Annual hydrological report 2001
Lake- and soil water resouces decreased during 2001
The year 2001 began with an abundance of water and ended unusually dry. Snowfall was low in the winter of 2000-2001, the onset of spring was early and spring floods, which normally replenishes the water reserves, were low. Evaporation during the summer
was high, due to exceptionally warm weather in July-September, particularly in eastern regions. Temperatures in Lapland were near-normal, and precipitation was very heavy during August. The winter season began at approximately the normal time in most
parts of the country. December was very cold and precipitation was low.
Precipitation during 2001 was approximately normal in most parts of Finland, except for some easternmost areas where low precipitation was recorded.
Snow water equivalent was low in late winter throughout the country, which was a major reason for the decrease in water reserves which occurred overall during the year. Particularly low levels of snow were recorded in the region around Inari in
northern Lapland. At the end of the year 2001 the water equivalent of the snow cover did not differ significantly from the mean value.
Water levels of surface water bodies at the beginning of 2001 were 10-50 cm above the seasonal mean, due to heavy precipitation towards the end of the year 2000. By the end of 2001, however, water levels in most parts of the country were below their
mean, i.e. they had decreased during the year by several tens of centimetres, particularly in eastern Finland. An exception was formed by the large, regulated lakes of northern Lapland, in which the water reserves were above the mean as a result of heavy
local precipitation during the summer. Near-normal water reserves were also recorded in the basin of the river Kokemäenjoki at the end of the year. At the beginning of 2001 lake water reserves were about 15% above the seasonal mean and at the end of the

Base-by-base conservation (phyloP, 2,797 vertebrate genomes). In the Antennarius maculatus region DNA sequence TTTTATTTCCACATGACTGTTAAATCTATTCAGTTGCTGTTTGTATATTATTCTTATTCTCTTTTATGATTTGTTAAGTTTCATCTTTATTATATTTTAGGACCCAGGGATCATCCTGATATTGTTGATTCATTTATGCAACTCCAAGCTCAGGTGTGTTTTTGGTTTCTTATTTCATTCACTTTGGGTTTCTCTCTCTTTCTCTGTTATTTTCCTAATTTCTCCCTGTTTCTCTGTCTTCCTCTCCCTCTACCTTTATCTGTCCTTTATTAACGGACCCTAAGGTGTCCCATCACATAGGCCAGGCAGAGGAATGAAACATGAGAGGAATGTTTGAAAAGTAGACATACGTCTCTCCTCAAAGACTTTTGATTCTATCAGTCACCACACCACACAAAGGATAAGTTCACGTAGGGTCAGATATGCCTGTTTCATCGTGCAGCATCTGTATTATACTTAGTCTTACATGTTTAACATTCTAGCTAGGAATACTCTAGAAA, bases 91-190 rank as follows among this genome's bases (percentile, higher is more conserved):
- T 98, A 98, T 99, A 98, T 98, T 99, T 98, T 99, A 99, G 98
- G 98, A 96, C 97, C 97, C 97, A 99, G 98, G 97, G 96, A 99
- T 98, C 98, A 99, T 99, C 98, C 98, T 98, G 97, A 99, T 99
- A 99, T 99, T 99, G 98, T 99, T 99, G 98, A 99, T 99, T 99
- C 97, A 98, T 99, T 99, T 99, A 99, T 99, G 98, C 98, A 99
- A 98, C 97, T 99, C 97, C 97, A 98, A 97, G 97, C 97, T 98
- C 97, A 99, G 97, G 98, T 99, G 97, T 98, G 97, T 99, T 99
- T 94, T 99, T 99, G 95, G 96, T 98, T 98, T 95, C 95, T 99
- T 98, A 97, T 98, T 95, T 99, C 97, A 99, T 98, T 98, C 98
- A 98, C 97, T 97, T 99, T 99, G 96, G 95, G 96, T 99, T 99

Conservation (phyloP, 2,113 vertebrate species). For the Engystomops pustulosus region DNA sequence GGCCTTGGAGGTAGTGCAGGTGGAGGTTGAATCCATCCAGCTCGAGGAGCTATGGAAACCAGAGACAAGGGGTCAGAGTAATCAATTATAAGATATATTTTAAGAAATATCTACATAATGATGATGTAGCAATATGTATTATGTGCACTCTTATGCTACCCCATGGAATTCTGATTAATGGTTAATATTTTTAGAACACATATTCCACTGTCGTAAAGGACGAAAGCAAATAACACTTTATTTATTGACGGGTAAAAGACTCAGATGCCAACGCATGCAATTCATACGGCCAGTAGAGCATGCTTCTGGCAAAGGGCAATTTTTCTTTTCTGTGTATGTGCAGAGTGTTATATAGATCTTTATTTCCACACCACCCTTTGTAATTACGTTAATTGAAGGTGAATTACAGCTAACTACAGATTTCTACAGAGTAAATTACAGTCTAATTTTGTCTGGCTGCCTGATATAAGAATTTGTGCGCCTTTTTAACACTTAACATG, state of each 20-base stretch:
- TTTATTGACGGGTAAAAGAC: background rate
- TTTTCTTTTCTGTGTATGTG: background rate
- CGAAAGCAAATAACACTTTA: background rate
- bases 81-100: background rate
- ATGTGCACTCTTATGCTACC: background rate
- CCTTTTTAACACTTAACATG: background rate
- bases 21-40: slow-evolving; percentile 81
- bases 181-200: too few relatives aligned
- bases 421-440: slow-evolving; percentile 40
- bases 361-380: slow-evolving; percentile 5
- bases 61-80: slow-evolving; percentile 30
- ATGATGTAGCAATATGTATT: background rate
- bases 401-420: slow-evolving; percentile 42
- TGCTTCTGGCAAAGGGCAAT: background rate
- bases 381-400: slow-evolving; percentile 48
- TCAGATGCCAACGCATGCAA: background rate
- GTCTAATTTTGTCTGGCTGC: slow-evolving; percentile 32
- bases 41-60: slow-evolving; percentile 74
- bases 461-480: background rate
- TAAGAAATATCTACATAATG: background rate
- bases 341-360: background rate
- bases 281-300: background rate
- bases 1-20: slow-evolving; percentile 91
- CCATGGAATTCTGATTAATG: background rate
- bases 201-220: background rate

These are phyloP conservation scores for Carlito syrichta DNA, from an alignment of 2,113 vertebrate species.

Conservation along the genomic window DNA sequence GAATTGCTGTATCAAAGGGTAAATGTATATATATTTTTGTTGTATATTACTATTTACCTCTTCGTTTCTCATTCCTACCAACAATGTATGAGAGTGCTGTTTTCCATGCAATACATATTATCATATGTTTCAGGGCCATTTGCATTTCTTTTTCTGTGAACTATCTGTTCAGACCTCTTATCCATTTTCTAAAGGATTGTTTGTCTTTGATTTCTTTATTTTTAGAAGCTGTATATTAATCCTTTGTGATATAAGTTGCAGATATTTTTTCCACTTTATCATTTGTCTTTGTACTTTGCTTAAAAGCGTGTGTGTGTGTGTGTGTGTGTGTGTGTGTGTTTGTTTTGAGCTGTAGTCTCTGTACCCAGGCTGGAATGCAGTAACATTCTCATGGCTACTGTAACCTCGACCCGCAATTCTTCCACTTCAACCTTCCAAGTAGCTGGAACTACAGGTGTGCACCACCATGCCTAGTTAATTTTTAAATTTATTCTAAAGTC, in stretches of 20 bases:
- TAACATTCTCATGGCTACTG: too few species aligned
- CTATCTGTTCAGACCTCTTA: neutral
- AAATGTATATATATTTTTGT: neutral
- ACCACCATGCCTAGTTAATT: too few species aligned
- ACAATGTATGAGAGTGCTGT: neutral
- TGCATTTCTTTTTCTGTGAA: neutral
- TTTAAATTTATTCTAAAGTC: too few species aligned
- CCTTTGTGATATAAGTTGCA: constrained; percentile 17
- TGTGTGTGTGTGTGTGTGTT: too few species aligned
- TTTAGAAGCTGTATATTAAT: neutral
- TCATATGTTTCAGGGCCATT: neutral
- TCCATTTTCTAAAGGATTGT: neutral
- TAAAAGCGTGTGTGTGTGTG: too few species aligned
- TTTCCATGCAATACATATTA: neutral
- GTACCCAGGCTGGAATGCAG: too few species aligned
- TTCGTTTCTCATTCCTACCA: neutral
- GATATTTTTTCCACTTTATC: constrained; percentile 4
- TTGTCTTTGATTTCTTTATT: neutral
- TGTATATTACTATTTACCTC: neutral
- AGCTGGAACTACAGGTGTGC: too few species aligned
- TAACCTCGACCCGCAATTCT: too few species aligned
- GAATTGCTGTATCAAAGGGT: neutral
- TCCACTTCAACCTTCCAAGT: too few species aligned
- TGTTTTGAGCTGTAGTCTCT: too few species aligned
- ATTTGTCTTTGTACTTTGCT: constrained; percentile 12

year they were 20% below the mean; the percentages were calculated on the basis of the available storage capacity.
Spring floods were rather low throughout the country. Some flooding due to ice dams did howver occur in Ostrobothnia and northern Finland in April-may, but overall flood damages (250 000 EUR) were significantly lower than in 2000 (1.7 million EUR).
Discharges were above the seasonal mean at the beginning of the year 2000. By the end of the year, discharges were below the mean in all rivers of Finland. Late summer discharges were very low in smaller rivers of southern and central Finland until the
onset of autumn rainfall. During the period of heavy frost at the end of the year, discharges again rapidly decreased in these small rivers. In the rivers of northern Lapland, e.g. the river Teno, the heavy precipitation during August caused discharges to
increase for a short time to exceptionally high levels.
Evaporation and temperature
The decrease in water reserves was accelerated by unusually high evaporation between July and September in southern and central Finland. The weather was very hot for a rather long period, and water temperatures after a cool period in June were several
degrees above the seasonal mean in July-September. Particularly high evaporation was recorded in the lakes of eastern Finland. In Lapland, both water temperatures and evaporation were close to the seasonal mean.
At the end of the year groundwater levels in most parts of Finland were somewhat below those recorded one year earlier. The worst situation was in eastern Finland, where groundwater level deficits of several tens of centimetres were recorded. Elsewhere
the deviation from the mean was smaller. Water levels remained below the mean throughout the year 2001 in many large groundwater formations reacting only slowly to climatic conditions, and in which the current water deficit had originated towards the end
of the 1990s.
Groundfrost in the late winter and early spring of 2001 was shallow. During the following winter season, heavy frosts caused the development of a rather deep layer of groundfrost at the very end of the year.
Break-up of ice in spring occurred 1-2 weeks ahead of the normal annual schedule, during April in the south and during May further north. Water temperatures after the warm summer decreased rapidly during the autumn and freezing over of watercourses was
approximately on schedule in October-December. The last lake to freeze over was the Tehinselkä basin of lake Päijänne on 21.12. At the very end of the year ice thicknesses in some areas were greater than normal due to the heavy frosts during December.